4 thoughts on “Saved without faith?”

  1. Great post on a very difficult topic. Thanks. There is one other verse that gives me hope, not total confidence, but hope. Luke 1:15… where an angel of the Lord said that John the Baptist will be filled with the Holy Spirit even from birth. I sure wish it said a lot more than that, but it doesn’t. At least we know that it’s possible for the Holy Spirit to be in an infant.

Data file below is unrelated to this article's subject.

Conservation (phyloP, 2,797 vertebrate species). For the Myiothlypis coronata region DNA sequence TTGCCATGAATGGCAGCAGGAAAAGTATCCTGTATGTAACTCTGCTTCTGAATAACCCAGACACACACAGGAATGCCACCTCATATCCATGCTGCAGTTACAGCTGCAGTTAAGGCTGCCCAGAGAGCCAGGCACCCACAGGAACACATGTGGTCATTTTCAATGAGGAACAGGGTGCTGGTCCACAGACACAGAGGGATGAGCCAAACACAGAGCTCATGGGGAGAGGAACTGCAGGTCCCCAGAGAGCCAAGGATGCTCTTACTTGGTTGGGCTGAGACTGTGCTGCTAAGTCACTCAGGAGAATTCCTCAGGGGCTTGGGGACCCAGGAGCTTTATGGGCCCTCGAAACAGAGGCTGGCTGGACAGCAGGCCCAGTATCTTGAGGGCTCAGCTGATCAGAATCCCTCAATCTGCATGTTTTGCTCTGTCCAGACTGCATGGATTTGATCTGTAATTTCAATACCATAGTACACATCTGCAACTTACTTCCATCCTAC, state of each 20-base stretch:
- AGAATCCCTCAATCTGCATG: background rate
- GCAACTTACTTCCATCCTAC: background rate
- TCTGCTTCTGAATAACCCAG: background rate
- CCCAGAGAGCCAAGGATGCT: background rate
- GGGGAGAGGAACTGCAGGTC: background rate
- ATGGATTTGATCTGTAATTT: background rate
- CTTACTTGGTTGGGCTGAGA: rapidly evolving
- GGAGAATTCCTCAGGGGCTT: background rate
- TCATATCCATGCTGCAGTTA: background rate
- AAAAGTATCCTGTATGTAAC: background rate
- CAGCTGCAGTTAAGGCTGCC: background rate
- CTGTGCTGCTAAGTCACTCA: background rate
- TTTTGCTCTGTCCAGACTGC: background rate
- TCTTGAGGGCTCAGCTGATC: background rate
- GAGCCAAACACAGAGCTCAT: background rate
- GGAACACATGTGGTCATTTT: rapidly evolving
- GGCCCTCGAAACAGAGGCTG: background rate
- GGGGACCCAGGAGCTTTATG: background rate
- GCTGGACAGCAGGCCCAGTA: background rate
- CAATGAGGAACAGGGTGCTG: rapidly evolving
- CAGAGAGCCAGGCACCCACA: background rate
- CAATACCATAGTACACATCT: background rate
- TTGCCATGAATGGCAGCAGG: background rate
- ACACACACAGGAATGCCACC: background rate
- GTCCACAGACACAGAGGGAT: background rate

2. Keith, why don’t you tackle something easy like predestination? All kidding aside, I agree it is an extremely difficult topic. We can infer things about God’s character from the Bible, and try to extrapolate that to subjects that are not addressed explicitly, but we need to be careful where we draw the line. After all, sin always has the potential to cloud our judgment. And we know that God’s thoughts are not our thoughts, nor His ways our ways. I have to agree that based on what I know about God from what is written in the Bible, I believe that anyone who has not had an opportunity to turn to Christ in repentance and faith will be held much less accountable than those who have. Whether that means they go to heaven, some other place that isn’t hell, or have an opportunity to accept Christ after death, I don’t know. (Add it to the ever-growing list of things I don’t know.)